Hong Kong 136 for 4 in 18 overs (Nizakat 43, Rath 32, de Lange 2-26) v Scotland 153 for 6 in 20 overs (Coetzer 53, MacLeod 28, Ehsan 2-28, Aizaz 2-37)
Match called off due to bad light
Scorecard and ball-by-ball details
Bad light brought the first ODI between Scotland and Hong Kong at the Grange in Edinburgh to an excruciating end with Hong Kong needing 18 to win off 12 balls with six wickets in hand when the match was called off. Hong Kong had played 18 overs. If this were a T20, Duckworth-Lewis would have kicked in at this point to decide a winner. But this was an ODI, and both sides needed to have played a minimum of 20 overs for that to happen.
With rain delaying the start by five-and-a-half hours, the match had first been reduced to 21 overs a side. Another spell of rain 4.2 overs into the Scotland innings, after Hong Kong had sent the home side in, caused a further reduction to 20 overs a side. This was effectively a T20 game, but not quite.
Chasing 154, Hong Kong began briskly, thanks to a 26-ball 43 from Nizakat Khan. They slipped to 64 for 2 in the ninth over after Con de Lange, the left-arm spinner, dismissed both openers in quick succession. Babar Hayat and Anshuman Rath then put on 62 in 8.2 overs for the third wicket, leaving 28 needed off the last 22 balls. Both fell in the 17th over, bowled by Mark Watt, with the aggressive Rath run out. Ehsan Khan, on 2, and Tanwir Afzal, on 7, were at the crease when the umpires decided the light was insufficient for play to go on.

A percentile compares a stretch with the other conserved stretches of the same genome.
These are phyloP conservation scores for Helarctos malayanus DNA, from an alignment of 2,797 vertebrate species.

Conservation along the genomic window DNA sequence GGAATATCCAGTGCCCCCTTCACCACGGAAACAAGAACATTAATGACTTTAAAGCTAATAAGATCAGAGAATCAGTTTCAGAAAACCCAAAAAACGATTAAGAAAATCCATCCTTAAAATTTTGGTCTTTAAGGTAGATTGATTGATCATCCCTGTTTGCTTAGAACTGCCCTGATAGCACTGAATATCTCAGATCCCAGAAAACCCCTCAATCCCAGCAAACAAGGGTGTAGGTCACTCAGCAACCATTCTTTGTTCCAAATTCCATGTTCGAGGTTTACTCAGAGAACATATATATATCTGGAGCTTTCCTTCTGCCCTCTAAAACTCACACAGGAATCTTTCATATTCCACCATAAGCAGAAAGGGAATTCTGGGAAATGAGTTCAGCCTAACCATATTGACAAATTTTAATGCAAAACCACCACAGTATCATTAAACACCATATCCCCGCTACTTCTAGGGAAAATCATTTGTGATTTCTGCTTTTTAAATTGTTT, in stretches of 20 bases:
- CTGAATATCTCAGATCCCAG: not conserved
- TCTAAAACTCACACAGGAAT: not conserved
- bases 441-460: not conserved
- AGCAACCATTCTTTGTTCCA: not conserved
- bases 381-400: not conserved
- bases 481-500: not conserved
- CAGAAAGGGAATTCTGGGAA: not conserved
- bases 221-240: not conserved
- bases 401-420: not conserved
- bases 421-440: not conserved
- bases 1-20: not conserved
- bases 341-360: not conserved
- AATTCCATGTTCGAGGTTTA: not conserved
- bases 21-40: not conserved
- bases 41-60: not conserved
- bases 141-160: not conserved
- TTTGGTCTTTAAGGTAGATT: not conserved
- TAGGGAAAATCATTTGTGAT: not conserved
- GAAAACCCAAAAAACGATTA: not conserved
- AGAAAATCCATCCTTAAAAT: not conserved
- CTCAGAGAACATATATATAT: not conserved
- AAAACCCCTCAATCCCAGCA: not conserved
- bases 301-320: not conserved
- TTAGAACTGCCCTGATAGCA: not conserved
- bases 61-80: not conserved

"It was the right decision to come off the field but the decision should have been made six overs prior as it was significantly dark then," Hong Kong coach Simon Cook said. "And that was further away from a result when neither team could claim to be unhappy.
"The umpires asked our batters if they could see the ball and our guys said it was tough and then Scotland were told they couldn't bowl fast bowlers. So towards the end they could just bowl slow to have a shot at getting in to contention and once we hit a boundary and a few singles they brought the fast bowler on. The umpires handled the game brilliantly other than that but they held on for a decision too long with the light."
Scotland's innings was given a firm foundation by Kyle Coetzer, who struck 53 off 30 balls, with six fours and two sixes, before he became the debutant Ehsan's second victim. The offspinner had earlier struck with his first ball in ODIs when he dismissed the opener Craig Wallace at the start of the fourth over.
Scotland, 96 for 1 after a 58-run second-wicket stand between Coetzer and Calum MacLeod, slumped to 102 for 5. De Lange's unbeaten run-a-ball 26 stilled the tumble of wickets, but the collapse took all the momentum out of the Scotland innings. Having scored 99 in the first ten overs of their innings, they only managed to add 54 in the last ten.
The two sides are scheduled to meet again for the second ODI in Edinburgh on Saturday.